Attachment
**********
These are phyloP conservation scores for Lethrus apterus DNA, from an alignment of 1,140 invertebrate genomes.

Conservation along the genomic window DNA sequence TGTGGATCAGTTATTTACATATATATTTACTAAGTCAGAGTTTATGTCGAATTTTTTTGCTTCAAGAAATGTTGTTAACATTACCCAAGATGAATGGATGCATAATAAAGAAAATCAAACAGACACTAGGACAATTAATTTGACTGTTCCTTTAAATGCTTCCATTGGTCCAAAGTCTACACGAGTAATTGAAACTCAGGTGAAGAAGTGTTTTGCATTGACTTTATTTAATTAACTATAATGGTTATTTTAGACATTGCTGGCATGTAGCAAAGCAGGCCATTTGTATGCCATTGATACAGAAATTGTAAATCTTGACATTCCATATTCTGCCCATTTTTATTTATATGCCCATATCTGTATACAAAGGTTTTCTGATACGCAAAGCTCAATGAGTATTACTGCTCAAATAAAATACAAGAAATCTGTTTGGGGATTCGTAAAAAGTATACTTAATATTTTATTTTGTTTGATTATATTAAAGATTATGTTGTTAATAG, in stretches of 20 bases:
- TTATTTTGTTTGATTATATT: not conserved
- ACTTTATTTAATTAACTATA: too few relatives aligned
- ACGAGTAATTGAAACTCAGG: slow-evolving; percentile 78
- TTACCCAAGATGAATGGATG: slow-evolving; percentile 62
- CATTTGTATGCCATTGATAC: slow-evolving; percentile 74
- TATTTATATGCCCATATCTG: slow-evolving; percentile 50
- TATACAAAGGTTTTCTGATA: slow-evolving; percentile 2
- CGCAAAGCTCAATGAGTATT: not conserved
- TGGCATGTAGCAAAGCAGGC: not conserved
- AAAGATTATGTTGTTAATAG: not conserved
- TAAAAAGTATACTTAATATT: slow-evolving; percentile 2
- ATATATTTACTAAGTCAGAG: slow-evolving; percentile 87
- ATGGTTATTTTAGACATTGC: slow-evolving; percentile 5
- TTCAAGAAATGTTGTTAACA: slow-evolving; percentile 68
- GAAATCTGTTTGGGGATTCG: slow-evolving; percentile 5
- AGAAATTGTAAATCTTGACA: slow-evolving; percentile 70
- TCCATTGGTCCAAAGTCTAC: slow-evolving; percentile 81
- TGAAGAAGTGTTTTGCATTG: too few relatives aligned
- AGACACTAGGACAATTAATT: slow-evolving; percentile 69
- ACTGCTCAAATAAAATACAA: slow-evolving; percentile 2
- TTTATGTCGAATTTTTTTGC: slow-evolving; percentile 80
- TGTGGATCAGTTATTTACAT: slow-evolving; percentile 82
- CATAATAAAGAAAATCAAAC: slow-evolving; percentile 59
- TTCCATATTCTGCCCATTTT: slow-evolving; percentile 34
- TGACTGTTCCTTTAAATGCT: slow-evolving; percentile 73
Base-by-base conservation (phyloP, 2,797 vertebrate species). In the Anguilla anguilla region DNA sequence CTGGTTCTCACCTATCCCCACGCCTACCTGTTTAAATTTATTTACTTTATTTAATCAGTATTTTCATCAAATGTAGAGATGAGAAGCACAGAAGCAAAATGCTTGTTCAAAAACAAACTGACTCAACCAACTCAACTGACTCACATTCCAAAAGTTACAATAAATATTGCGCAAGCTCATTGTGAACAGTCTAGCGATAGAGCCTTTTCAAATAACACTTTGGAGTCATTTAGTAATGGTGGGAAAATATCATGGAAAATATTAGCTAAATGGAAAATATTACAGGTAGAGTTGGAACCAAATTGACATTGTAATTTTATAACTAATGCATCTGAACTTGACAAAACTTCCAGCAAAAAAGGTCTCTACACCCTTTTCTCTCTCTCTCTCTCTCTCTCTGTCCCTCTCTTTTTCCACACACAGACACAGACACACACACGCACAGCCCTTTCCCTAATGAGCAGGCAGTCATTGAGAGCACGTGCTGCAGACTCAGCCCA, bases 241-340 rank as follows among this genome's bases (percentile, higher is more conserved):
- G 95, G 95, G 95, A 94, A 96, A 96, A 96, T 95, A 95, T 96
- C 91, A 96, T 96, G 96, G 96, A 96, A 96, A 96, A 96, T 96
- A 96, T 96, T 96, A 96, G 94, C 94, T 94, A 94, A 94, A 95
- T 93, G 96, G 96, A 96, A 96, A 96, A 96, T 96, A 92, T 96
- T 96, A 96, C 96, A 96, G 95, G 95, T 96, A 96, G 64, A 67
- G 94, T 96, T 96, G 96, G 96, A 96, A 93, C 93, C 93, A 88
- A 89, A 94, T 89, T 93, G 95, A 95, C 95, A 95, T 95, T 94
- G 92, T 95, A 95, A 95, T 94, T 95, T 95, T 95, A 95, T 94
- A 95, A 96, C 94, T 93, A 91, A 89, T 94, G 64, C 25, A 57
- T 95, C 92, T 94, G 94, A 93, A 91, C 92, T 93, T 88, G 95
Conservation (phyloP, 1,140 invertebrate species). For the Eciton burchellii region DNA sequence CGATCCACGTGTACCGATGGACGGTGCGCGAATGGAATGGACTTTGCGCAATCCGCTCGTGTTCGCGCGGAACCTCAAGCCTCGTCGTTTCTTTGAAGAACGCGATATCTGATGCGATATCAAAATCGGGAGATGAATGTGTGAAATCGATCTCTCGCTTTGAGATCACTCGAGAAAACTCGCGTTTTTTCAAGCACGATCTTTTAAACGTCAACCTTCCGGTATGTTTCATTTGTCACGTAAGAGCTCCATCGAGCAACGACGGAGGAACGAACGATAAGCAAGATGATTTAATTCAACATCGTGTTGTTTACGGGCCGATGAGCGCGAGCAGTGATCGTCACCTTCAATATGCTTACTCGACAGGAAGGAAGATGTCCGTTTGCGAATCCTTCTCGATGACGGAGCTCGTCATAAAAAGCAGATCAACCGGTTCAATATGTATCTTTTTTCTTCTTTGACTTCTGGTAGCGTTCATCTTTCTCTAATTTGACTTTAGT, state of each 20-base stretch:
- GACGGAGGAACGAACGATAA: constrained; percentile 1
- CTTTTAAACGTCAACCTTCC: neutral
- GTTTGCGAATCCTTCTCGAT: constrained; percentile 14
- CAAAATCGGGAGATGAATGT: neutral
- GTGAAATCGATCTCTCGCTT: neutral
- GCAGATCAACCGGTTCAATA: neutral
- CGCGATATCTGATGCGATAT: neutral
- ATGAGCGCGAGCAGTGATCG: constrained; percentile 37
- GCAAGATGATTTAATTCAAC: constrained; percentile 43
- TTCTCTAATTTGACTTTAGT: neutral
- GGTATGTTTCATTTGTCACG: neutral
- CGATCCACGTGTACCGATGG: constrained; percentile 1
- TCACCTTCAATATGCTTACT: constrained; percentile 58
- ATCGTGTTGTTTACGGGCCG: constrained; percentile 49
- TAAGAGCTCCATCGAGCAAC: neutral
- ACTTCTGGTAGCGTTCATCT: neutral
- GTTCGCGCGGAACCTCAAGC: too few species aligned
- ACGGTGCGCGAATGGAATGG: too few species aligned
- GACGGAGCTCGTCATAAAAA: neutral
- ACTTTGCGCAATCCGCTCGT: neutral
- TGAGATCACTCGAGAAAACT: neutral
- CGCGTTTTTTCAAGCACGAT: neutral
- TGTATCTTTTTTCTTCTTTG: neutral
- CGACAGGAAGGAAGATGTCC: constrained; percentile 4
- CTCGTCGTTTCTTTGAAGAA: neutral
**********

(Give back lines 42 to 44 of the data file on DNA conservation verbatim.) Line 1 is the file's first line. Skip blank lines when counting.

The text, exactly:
- GTTTGCGAATCCTTCTCGAT: constrained; percentile 14
- CAAAATCGGGAGATGAATGT: neutral
- GTGAAATCGATCTCTCGCTT: neutral